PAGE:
School is out, sunscreen and bug spray are in overdrive, and grills across America are preheating. We are officially knee-deep in Summer. What does the warmest season have to do with your internal health? Plenty, as it turns out. We’ve all been lectured on the necessity of SPF at the beach and the negative aspects of lighting a sparkler too close to someone’s face, but there are also several other illnesses to watch out for in the summertime.
This week, in honor of the Fourth of July—king of Summer holidays—we give you a comprehensive roundup of ways to improve your health awareness during this season.
Cooking and Food
Temperatures & Transport
The FDA put together a fantastic cheat sheet on temperatures and food safety. When dealing with meat, be sure to check temperatures with an accurate thermometer and to never cross contaminate materials and cooking utensils. When transporting food, the bottom line is to keep the cold foods cold and the hot foods hot. This will prevent the growth of bacteria and the probability of severe illness.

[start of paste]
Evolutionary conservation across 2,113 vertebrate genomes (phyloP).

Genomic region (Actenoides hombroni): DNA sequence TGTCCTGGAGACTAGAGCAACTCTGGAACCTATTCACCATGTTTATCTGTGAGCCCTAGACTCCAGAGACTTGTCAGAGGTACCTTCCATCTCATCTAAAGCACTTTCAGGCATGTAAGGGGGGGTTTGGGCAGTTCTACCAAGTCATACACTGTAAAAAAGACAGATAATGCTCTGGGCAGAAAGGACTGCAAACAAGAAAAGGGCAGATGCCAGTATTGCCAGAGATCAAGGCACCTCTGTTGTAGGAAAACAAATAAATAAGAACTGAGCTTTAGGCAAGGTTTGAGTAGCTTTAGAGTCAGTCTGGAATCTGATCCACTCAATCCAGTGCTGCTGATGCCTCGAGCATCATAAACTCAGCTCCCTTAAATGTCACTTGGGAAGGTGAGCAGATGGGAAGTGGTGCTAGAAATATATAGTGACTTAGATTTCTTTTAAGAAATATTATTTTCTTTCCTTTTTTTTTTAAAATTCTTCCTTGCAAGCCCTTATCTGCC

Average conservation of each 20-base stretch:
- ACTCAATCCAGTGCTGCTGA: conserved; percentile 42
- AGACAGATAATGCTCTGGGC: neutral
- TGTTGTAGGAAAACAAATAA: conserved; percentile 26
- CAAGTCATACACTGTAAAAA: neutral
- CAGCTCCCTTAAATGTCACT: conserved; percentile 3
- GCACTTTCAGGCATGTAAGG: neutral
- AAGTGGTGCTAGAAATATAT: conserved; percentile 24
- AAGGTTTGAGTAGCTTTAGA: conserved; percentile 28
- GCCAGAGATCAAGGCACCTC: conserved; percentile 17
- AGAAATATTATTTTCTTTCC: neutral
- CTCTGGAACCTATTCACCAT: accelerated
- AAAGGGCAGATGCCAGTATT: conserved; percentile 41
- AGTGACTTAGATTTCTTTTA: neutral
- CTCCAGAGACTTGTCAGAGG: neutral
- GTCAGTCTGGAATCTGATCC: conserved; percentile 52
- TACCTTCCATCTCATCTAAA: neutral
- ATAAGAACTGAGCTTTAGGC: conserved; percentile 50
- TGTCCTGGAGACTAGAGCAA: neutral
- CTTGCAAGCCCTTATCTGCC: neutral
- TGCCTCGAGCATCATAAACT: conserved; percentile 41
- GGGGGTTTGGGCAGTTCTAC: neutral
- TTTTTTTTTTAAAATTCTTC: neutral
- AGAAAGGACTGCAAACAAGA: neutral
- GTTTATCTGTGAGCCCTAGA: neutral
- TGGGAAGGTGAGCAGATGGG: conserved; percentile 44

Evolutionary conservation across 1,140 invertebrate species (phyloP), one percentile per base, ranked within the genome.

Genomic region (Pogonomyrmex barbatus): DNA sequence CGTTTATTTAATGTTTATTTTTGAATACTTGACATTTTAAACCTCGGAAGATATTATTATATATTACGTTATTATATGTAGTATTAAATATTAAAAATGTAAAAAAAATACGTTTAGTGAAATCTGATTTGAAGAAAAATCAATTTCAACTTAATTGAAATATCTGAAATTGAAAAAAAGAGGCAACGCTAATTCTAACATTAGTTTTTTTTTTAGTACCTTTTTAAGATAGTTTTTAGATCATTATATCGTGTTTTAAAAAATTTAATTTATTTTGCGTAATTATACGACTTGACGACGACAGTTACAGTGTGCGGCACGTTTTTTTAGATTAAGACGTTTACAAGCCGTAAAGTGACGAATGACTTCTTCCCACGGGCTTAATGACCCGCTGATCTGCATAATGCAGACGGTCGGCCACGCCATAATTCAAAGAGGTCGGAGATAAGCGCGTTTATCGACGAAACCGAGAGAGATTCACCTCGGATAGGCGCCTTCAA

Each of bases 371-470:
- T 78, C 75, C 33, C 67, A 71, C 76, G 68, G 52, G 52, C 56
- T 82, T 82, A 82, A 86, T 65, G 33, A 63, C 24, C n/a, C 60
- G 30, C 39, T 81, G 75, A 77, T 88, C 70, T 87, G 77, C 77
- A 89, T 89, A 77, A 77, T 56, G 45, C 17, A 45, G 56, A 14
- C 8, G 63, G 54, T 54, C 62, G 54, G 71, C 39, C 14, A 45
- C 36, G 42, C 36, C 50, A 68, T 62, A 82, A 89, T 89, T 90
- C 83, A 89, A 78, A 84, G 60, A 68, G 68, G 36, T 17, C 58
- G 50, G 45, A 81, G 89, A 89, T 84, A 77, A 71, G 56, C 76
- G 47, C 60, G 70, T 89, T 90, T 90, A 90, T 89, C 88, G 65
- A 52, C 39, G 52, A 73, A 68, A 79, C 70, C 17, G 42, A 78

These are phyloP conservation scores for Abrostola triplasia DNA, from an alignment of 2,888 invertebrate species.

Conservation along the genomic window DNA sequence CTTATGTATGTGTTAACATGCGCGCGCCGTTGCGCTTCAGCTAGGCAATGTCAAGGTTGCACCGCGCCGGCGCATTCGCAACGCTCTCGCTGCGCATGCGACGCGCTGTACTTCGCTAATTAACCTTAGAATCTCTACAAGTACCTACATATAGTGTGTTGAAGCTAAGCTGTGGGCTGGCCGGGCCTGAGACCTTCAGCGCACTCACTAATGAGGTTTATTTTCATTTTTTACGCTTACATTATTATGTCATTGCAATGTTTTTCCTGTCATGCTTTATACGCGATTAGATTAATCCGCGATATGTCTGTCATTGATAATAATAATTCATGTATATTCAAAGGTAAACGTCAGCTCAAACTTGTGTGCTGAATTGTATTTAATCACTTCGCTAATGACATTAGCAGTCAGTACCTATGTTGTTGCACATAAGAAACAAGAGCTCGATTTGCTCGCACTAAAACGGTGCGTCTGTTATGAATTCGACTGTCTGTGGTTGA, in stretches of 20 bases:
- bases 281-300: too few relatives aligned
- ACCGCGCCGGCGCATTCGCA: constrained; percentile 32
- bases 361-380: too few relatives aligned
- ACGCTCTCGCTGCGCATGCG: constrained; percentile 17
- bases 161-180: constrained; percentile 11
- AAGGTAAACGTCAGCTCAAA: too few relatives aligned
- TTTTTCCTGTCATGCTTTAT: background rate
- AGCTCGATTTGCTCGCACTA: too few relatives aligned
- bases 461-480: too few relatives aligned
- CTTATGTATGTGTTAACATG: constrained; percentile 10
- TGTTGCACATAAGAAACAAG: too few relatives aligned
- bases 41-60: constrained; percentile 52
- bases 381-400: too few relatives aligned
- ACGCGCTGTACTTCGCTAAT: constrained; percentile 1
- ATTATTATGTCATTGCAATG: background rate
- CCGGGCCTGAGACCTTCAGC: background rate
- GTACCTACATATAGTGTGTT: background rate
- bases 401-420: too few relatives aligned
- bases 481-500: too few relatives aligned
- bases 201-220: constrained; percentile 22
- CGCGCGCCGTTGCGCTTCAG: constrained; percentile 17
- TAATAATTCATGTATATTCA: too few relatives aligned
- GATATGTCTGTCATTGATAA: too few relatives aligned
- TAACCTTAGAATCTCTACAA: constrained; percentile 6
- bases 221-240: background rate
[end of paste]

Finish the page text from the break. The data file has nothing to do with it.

The big question: does grilling cause cancer? The answer: not directly. Cooking meat at high temperatures produces and causes carcinogens to seep into the meat itself. This is more an aspect of eating meat in general and less to do with grilling specifically. These carcinogens are always produced; however, due to the particularly high cooking temperatures on grills, the carcinogens are produced in greater quantity. The takeaway? Everything in moderation, folks. You can read more details at the National Cancer Institute.
Bugs & Plants
Summer is a wonderful time to play outside. Whether you’re heading for an evening stroll or an intensive hike, it’s good to know the basics on protecting yourself and your loved ones from nasty bites. This summer, the American Academy of Pediatrics released an in-depth list of safe ways to protect your child from bugs. As for protecting yourself, check out this travel list by the CDC. It’s full of helpful hints for limiting bug bites at home and abroad. If you are worried about plants, The American Hiking Society gives great tips on how to identify and prevent exposure to harmful flora.
The simplest way to maintain safety in the water? Learn how to swim. Confidence in the water makes a huge difference. When it comes to water safety, do your research—especially if your children are swimming independently. Make sure that the area has certified lifeguards. For more information, you can read this wonderful guide published by the Red Cross. They discuss both water safety for public pools, private home pools, and natural bodies of water.
Wherever your summertime adventures take you and your family, we hope you have a wonderful and safe experience!